6. Did the injury make you second guess getting back on the bike?
From there it was to the hospital for emergency surgery in Quincy, IL. I was released from there three days later and came home and instantly knew something wasn't right so went to my normal doctor in Columbia, Missouri and they removed the casts and transferred me to Missouri University and they went in and put external fixators on both legs to keep them from shifting anymore and to let the swelling go down. Ten days later they went in and took those out and put some more plates/screws/rods in. And then a week after that they released me to go home. It was a pretty bad deal.
They told me I had a chance to walk normal again but all sports and athletic hobbies were a thing of the past. Up until that point I had thought about giving it up. But I guess the stubborn nature I have and competitiveness made me want to prove them wrong. It was a long, difficult road. I was in a wheelchair for four months then crutches for two more months. Physical therapy to try and get my ankles moving again. I think at the seven-month mark is when I got back on a bike. I rode just for fun for a month or so. Then I had $60. I told myself at the point to where I have nothing left of this $60, I will quit. I always won at least my entry fee back and never skipped a beat from then on.
7. Injury tends to end not only professional aspirations but the joy of riding all together. What advice would you give another rider dealing with a bad injury wondering whether to get back on the bike?
My advice for people facing a big hurdle would be never give up. Find a great physical therapist that cares about getting you back going even if it hurts along the way. There are too many physical therapists that just go by the piece of paper protocol and don't have an imagination on ways outside of the box to help you. A good therapist that understands your goals and a never give up attitude is key. A good doctor helps as well.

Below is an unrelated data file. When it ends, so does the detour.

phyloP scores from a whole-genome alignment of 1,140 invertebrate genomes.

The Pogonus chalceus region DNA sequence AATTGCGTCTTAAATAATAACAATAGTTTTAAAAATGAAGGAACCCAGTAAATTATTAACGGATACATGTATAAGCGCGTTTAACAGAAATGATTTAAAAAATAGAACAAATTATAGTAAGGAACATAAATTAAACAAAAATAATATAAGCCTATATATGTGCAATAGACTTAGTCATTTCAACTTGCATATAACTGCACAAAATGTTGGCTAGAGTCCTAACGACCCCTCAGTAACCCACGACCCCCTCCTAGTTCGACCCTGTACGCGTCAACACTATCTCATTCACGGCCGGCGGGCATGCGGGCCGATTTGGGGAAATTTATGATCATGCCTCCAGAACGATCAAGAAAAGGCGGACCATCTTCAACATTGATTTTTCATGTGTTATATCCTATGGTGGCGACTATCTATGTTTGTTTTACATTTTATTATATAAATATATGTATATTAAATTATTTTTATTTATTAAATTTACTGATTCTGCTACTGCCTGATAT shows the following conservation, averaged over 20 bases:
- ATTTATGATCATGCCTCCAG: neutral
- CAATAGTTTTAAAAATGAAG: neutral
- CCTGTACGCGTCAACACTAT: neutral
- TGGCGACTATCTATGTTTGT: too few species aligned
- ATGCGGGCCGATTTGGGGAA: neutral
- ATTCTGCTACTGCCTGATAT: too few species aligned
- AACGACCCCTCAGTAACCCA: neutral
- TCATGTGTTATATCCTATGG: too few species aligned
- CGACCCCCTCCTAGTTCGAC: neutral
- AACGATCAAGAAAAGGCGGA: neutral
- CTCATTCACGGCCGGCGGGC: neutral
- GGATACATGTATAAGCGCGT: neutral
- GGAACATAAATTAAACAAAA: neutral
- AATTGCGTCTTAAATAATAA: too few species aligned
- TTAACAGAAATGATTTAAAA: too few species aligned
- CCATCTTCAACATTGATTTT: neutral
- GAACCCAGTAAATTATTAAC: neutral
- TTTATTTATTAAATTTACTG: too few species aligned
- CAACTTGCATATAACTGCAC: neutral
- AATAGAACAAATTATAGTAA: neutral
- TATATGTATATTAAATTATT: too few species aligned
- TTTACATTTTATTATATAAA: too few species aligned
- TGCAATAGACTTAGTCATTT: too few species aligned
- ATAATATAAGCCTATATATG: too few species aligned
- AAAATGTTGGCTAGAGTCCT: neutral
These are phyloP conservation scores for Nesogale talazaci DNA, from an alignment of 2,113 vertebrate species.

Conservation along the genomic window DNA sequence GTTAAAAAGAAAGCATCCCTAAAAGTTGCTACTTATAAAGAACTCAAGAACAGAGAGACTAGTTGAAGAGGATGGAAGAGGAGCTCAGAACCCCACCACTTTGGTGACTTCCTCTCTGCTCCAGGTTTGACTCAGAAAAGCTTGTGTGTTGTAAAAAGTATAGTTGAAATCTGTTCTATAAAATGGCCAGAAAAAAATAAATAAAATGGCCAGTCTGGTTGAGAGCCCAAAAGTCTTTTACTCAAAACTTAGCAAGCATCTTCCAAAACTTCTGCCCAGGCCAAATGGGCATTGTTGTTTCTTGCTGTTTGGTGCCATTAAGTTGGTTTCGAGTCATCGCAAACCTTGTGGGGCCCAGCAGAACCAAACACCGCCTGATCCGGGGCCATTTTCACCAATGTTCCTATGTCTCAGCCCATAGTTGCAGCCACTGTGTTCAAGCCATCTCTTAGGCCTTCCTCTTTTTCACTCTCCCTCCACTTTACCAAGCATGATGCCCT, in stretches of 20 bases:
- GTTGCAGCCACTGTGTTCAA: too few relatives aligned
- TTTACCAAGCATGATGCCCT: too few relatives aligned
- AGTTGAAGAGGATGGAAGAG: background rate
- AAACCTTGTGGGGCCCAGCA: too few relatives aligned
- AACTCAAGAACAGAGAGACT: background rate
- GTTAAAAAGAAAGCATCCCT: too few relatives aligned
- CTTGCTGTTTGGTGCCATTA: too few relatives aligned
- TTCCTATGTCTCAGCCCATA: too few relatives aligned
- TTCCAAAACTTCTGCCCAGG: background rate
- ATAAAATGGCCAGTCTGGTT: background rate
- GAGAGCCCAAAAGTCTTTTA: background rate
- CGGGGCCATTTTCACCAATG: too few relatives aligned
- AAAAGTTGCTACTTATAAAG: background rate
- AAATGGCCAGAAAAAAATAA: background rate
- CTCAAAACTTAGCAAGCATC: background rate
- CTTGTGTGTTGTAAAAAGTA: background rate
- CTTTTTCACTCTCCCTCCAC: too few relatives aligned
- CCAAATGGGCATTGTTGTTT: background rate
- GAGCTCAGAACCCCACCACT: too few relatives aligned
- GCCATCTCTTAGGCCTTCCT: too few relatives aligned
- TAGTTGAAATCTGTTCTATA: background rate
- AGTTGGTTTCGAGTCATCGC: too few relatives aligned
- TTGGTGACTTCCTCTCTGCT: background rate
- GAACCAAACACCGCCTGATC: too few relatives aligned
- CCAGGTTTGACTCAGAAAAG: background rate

All Photos: Kurt Schellenberger
8. OK, back to the good stuff. Is amateur riding a full time venture or do you put into it what you can?
It really seems like full time (laughs). With my two sons and I all racing almost every weekend it's a lot of work. I don't have much time to ride during the week anymore so it's usually the practice day the Saturday before the race where I get my riding in.
9. What's training day look like?
I don't get many training days in anymore. I always feel guilty that I don't get to the gym but the priority list just doesn't allow for it much these days.
10. How do you juggle a full time job with riding?
A lot of work with not much riding. I just try and ride every weekend to stay sharp.
11. It must help that your full time job is a mechanic in the industry. You probably save time and money since you can do everything yourself.
Yes it helps for sure. Other than sending our suspension to Factory Connection for valving and set up, everything else I do myself. It's cheaper for sure but it makes for some long nights a couple times a week.
12. Is getting sponsors at your level a must-have as far as affordability?
It is a must-have for sure. Between myself and my two sons, I have four bikes to maintain so without the help of sponsors it would be nearly impossible to be able to swing it.
13. What's your most memorable race?
My most memorable race would have to be each and every weekend. My son Gage moved to the Pro class this year and we line up and race one another every weekend now and we push each other to the limits. Other than racing him my most memorable race would be 2010 Loretta's, 1st moto, +25. I was in 4th behind Keith Johnson and I was faster than him for the first time ever and I pushed him for half the Moto until he made a mistake and went down in the six-pack. I went on to finish third that Moto and get my first Moto medal.
14. If you could race against any former or current pro who would it be and why?
I race against a lot of them guys every year at Loretta's. Reynard, Sheak, Tortelli, etc. You just never know who is going to decide to come race Loretta's.
15. What do you do with all your podium trophies?
I don't get many trophies anymore usually just cash payouts. I have one real trophy that I'm proud of and that's my 2009 Loretta's trophy. You have to get Top 3 at Loretta's to get a trophy instead of a plaque and I am lucky enough to have earned one of those.
Written By: AndrewT